Sunday, July 14, 2013

WOULD YOU GREET YOUR GUESTS WITH THIS PLANT?

For years I struggled to find a suitable plant for the planter on my front gate. No sun, sheltered from rain and plenty of heat. That amounts to tough conditions. What else would do well in such a spot but a succulent and I found one which brought with it the added bonus of a draping habit.


The plant is Red dragon flower, Huernia schneideriana, a native of Masagascar, South Africa. This is one of my easy care plants as long as I keep it out of the sun. I can leave it untended for weeks on end and although it might become a little shrunken will quickly soak up a drink of water. As summer progresses its tresses become longer and longer. Side branches form which are easily potted up in preparation for new plantings next year.


This is a member of the Asclepiadaceae to which belong the Stapelias. For this reason you might expect the flowers to have a smell of rotting flesh and sometimes called carrion plants because the smell they emit attracts flies which pollinate the flowers.


Would a visitor passing through the gate bend to sniff one of the pretty blood-red flowers? I do hope not becasue rotting flesh is what they would smell. But you do have to get really close to get a whiff.

12 comments:

  1. What a cool plant! I might be one who was tempted to sniff the flowers, if I hadn't already read your post. Love those fleshy, spiky arms waving about.

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  2. Yes, I would! But only if you can leave it out in winter, or at least have a suitable spiky / tendril-type plant in its place over-winter. The rotting flesh odor up-close to me not a big deal; when my bait stations worked at the old house, one could not miss that.

    Thinking of your prediction - had a great inaugural mountain bike ride from my new place at 100F late this afternoon; a mere 97F back in Abq!

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    1. I have a short memory. What did I predict? Is it Las Vegas or El Paso? Must be Las V as I am sure it was cooler in El Paso yesterday. It certainly is cool in Gallup, NM today!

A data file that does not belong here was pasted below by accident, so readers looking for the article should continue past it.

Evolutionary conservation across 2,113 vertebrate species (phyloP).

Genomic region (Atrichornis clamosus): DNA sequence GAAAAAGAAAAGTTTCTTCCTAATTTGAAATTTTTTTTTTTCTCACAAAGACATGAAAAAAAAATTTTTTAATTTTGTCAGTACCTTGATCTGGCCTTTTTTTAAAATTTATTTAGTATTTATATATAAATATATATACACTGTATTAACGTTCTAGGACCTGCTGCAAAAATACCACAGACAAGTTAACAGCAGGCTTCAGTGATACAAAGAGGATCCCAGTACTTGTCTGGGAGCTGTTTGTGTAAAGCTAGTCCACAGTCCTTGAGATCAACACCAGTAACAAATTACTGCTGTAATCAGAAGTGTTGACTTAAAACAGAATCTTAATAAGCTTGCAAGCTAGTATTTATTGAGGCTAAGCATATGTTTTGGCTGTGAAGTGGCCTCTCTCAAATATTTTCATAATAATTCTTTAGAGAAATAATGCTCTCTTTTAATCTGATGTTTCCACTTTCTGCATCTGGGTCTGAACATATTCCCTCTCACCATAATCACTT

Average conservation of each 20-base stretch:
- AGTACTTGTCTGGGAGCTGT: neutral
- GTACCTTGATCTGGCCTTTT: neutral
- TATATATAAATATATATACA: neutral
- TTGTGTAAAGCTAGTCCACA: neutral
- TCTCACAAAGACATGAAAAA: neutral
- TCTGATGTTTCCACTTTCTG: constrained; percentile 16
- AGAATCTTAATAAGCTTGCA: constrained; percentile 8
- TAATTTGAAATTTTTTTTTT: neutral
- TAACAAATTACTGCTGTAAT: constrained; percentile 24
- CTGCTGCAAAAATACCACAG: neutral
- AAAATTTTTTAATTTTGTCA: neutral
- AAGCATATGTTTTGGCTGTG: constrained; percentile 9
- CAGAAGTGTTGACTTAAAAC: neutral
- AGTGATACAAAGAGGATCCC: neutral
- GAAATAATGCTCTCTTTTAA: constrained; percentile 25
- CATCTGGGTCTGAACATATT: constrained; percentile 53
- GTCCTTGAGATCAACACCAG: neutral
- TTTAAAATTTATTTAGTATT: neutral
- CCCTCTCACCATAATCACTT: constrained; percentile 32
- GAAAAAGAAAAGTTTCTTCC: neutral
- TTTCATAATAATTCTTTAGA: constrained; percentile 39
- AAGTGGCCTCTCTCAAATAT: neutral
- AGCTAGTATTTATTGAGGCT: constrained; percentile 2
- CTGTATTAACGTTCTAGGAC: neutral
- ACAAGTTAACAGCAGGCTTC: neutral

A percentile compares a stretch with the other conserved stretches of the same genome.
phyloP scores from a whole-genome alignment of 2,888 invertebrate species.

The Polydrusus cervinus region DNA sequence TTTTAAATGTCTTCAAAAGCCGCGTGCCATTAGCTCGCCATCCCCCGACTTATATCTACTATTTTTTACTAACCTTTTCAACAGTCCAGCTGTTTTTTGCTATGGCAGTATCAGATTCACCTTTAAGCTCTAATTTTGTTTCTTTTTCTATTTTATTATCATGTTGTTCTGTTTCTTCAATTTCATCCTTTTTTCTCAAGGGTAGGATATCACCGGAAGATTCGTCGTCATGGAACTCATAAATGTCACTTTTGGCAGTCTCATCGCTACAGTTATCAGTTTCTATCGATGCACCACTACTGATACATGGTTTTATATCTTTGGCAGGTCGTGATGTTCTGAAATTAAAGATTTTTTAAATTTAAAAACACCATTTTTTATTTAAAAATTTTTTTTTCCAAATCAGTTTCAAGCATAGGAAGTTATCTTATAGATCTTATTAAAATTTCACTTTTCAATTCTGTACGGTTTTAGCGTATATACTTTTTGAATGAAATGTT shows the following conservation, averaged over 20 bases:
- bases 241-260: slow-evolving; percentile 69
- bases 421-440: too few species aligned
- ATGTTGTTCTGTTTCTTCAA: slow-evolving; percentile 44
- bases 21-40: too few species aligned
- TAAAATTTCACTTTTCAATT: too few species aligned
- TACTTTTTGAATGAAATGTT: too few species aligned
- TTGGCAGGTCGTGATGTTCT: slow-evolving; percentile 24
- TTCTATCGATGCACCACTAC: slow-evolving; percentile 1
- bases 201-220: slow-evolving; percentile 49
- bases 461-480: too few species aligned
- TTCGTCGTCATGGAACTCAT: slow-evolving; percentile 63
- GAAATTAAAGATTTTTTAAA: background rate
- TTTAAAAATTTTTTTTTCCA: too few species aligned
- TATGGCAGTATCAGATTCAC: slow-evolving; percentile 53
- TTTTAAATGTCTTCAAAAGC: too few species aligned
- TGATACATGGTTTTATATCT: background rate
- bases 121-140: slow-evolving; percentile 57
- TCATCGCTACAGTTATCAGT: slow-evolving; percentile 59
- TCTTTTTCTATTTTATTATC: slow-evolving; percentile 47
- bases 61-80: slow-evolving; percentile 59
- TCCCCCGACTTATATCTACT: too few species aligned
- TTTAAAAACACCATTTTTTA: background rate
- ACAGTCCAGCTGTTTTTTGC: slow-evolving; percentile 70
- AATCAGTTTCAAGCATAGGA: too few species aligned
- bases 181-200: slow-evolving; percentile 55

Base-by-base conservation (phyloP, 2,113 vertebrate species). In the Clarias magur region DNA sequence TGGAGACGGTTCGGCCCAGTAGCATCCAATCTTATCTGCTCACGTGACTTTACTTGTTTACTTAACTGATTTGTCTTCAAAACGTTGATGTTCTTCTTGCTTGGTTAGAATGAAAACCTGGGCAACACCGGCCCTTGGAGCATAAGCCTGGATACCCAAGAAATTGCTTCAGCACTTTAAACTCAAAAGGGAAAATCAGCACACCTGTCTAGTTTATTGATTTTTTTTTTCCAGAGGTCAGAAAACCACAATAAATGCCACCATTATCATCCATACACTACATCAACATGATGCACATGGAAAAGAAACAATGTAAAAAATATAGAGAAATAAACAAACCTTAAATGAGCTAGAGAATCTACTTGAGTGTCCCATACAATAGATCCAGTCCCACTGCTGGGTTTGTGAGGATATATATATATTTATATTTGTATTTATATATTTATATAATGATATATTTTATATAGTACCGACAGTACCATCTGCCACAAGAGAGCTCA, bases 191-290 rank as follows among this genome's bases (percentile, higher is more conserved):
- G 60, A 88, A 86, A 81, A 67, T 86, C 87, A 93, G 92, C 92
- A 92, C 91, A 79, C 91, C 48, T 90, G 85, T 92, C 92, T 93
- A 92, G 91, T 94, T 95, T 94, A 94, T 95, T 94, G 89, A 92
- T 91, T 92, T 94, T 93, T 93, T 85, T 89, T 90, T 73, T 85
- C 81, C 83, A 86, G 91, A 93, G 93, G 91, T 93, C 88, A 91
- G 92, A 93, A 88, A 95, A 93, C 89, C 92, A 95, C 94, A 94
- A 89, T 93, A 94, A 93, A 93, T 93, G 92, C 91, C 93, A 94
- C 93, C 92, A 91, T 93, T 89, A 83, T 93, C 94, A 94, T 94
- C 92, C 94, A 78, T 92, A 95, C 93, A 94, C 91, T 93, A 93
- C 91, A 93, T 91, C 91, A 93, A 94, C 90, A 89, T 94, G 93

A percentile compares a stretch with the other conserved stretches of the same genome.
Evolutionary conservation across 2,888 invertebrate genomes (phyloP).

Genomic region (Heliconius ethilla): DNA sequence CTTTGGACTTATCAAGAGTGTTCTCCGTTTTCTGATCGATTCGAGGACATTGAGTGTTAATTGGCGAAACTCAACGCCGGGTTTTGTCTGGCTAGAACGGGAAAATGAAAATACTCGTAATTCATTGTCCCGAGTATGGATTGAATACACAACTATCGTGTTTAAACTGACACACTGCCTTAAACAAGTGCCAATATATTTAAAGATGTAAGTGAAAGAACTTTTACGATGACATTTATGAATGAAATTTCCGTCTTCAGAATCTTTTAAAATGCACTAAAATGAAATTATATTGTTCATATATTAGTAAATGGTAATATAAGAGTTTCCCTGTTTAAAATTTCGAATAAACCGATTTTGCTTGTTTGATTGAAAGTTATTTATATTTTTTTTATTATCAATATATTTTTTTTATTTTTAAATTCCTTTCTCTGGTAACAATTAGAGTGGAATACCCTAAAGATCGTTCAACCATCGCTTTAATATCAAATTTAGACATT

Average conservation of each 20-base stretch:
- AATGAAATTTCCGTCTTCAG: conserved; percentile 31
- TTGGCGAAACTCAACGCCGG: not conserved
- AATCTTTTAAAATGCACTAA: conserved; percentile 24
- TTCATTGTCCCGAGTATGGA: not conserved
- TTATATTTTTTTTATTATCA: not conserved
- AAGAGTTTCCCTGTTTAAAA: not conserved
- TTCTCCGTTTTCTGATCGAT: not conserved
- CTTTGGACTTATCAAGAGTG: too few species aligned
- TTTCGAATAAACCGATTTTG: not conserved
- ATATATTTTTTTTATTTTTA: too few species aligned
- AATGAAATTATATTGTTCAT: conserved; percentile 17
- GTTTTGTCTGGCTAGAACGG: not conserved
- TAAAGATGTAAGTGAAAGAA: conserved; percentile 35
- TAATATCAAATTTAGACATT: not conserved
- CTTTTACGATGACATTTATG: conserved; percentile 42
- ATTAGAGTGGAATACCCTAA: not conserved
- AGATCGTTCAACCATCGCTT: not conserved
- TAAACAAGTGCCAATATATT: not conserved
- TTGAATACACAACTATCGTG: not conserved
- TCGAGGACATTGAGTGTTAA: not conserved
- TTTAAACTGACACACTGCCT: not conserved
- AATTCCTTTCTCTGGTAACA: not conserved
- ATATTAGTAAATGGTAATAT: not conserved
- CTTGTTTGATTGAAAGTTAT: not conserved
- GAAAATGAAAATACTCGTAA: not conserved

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  3. What a great plant. I think you've found the perfect place for it....though wouldn't it be great if it smelled like lilacs or something sweet.

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  4. Nice! I assume those spines are harmless? If not that would be the only reason I didn't use this as a "greeting" plant. NIce choice!

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    1. Yes Alan, very soft. I am still searching for the perfect head pot in which to grow it.

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  5. That plant would signal "interesting garden ahead" so, yes, I would leave it where it's happy. Maybe you can post a little sign alongside during its bloom period along the lines of "noses beware".

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  6. I had this plant as "hair" in a head pot on a column beside my front door several years ago. No complaints of odor and I agree that it is so faint as to not be objectionable at all, even by the squeamish. I also had the other plant you mention, with the large carrion flowers, but well away from any doors or windows. It is definitely smelly but an unusual addition to the garden when viewed at a distance. I had mine atop a garden wall.

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  7. Wow - would I ever! That is a show stopper for real. And you're right - a "head" planter will be very droll. Seems I recall seeing bright ceramic head vases in the At West End catalog not too long ago. Don't know if that particular size/type would fit the bill for your spot, but hope you'll be back with more photos once you get one. Too fun.

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  8. Ha, my six year old saw these pictures, and told me 'Mommy, please don't buy that plant! It's spiky!' I, on the other hand, think it's a pretty interesting plant of the kooky variety. (If I had had enough land, I would make a part of the garden that was completely dedicated to weird plants.) And yes, I agree that you desperately need a head planter for it!

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  9. It's something different, which is always a treat!

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  10. I would overlook the smell.

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